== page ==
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The Local Game: Fortune favours the bold, coach Park

Created 07 September 2021
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In an era when expected goals, data analysis paralysis and gegenpressing proliferate the airwaves and Twittersphere, it’s easy to forget the outsized role luck plays in football.

Đỗ Duy Mạnh receives his marching orders against Saudi Arabia. — Photo 24.com.vn.

Peter Cowan

In an era when expected goals, data analysis paralysis and gegenpressing proliferate the airwaves and Twittersphere, it’s easy to forget the outsized role luck plays in football.

A weird bounce here, a tweaked hamstring there, or a gust of winder over yonder are still the difference between winning and losing a lot of the time, no matter how much we may want to believe that everything that takes place on a football pitch has a logical explanation.

To me, a key part of the coach’s job is to put their players in position to best taken advantage of what lucky bounces fall their way, or to minimise the damage some will misfortune will cause them, because ultimately the old cliché is accurate: fortune favours the bold.

Sadly, Việt Nam’s Park Hang-seo wasn’t particularly bold last week.

Yes, the team performed admirably in the 3-1 defeat to Saudi Arabia and even led for more than half of the 90 minutes but were undone by Đỗ Duy Mạnh’s sending off, which led to the equalising penalty.

I was gutted for the Hà Nội FC defender as he had been a colossus at the back up until that point and put his body in harm’s way for several last-ditch blocks and tackles.

But with the benefit of hindsight (as all Monday morning coaches have) it’s clear to me that Mạnh and the rest of the Vietnamese defenders had been put in a tough position by their coach.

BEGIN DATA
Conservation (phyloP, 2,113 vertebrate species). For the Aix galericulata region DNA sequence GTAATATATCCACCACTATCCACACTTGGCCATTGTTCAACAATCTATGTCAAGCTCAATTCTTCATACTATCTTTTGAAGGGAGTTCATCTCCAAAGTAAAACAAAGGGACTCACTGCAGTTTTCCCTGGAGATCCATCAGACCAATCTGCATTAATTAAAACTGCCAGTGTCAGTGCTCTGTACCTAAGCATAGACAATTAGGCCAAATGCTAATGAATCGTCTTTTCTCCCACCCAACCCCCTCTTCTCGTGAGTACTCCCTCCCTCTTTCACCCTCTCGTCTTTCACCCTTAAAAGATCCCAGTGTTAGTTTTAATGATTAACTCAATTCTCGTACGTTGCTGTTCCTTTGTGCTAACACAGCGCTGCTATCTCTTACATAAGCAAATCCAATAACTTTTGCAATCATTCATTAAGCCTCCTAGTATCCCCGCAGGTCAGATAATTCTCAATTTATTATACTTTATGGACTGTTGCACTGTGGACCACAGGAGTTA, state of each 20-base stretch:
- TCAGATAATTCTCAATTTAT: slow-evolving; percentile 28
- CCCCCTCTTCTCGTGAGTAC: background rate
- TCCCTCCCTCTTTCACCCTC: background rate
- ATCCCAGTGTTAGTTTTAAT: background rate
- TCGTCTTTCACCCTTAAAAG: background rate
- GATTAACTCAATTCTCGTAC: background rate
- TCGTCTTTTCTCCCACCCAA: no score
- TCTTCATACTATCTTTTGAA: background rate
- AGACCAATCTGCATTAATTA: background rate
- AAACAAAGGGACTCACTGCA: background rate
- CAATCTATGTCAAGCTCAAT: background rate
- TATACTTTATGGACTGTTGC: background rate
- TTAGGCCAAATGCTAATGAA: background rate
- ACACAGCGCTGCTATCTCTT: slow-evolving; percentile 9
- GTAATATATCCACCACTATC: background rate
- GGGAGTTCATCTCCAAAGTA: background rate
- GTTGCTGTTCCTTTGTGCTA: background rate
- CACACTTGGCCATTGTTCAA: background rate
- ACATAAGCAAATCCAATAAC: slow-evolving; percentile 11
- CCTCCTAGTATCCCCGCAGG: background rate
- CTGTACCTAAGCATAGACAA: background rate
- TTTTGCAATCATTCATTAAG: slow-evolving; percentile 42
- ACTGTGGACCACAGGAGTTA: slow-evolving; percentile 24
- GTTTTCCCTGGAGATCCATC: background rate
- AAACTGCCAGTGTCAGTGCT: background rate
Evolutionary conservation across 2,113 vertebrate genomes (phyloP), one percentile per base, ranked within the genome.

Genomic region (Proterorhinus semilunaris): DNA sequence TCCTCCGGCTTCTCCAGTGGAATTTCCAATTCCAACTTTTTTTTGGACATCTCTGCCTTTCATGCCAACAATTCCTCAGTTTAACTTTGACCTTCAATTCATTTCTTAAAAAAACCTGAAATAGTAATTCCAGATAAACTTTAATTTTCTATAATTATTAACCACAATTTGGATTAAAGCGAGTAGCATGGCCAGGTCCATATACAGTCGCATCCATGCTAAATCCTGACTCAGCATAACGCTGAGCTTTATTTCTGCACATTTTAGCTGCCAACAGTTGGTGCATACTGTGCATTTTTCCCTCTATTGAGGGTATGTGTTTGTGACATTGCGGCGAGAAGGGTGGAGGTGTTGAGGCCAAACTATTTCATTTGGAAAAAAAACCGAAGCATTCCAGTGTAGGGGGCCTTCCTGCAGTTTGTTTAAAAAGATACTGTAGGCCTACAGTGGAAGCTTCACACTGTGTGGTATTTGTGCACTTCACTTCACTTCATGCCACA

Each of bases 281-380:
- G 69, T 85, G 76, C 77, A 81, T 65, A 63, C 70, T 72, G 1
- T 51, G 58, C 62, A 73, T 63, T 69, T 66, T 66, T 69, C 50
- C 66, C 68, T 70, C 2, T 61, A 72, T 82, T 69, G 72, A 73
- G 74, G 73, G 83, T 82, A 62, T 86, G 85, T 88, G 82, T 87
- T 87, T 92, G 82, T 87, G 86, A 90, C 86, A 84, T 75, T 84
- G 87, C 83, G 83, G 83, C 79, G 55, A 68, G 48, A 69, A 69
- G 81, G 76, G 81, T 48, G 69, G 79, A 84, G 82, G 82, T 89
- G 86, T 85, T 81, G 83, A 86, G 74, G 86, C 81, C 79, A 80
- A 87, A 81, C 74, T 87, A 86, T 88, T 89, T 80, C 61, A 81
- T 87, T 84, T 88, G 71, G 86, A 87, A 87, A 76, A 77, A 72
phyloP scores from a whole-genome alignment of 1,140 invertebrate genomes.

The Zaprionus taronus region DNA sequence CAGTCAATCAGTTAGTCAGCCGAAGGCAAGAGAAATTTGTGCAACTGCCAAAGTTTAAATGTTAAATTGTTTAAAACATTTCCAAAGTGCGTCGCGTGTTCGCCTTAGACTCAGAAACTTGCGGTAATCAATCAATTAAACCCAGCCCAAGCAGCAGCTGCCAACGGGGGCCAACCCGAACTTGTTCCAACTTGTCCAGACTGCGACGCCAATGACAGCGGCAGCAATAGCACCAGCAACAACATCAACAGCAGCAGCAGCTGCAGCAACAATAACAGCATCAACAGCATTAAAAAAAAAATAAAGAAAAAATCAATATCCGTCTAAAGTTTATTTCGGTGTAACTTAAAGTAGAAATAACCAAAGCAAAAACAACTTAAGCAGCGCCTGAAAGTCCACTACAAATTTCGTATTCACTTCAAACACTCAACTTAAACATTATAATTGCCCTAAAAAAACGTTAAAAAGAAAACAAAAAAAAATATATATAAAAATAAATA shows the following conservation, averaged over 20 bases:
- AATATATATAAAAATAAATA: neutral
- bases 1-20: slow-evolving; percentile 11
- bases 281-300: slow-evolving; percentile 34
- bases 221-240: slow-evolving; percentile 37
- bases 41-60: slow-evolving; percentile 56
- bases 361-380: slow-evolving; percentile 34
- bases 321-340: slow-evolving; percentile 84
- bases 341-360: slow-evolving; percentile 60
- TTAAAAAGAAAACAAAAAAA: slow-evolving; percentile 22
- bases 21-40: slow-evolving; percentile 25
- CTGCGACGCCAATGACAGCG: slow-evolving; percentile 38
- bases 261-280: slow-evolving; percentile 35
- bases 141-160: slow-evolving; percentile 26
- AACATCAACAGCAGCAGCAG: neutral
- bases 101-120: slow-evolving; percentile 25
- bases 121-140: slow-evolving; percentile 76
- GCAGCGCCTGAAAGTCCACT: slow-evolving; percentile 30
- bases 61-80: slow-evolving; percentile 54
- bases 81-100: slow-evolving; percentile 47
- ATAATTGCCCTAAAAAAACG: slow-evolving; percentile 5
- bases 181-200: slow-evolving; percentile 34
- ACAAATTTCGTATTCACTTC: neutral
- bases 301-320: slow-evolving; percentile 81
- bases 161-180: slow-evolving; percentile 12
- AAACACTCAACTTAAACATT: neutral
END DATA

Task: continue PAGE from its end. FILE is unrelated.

It’s no secret that coach Park favours pragmatism over flair and solidity over swashbuckling, and it’s certainly hard to argue with the results, his reign being perhaps the greatest era in Vietnamese footballing history and all.

However, Park and his players face a new challenge in this third round of World Cup qualifying as they come up against the cream of the crop in Asia.

The likes of Thailand, Malaysia and Indonesia all struggled mightily to penetrate Việt Nam’s packed defence in the second round, but Saudi Arabia, Australia and South Korea are a different kettle of fish.

Sending off or not, on Friday morning it was a matter of ‘when’ not ‘if’ the Saudis were going to score.

They have players with the technical ability, physical prowess and nous needed to break down a well-organised defence, and sitting deep and allowing them to dictate play was always going to put Mạnh et al under incredible, relentless pressure, as proved to be the case.

So what’s to be done to avoid a repeat performance against Australia tonight?

I’d like to see Park give his glittering array of attacking talents the licence to take the game to the Socceroos.

On the rare occasions, Việt Nam did go after their opponents last week, the Saudi defence looked far from composed, and no wonder with technicians like Nguyễn Quang Hải, Phan Văn Đức and Nguyễn Hoàng Đức running at them.

Yes, pressing higher up the pitch and taking more risks is going to give the Australian forwards more space than Park would like, but Việt Nam’s attackers have the talent to give any defence problems, if they get more than a handful of opportunities per game to strut their stuff.

Following my advice could result in a 5-0 tonking and prove I should stick to Football Manager, but maybe, just maybe Quang Hải and company can show us all the value of a bit of bravery.

With the defence decimated by injuries and Mạnh’s suspension, what better time for coach Park to go boldly where he’s never gone before? VNS


Source: VNN

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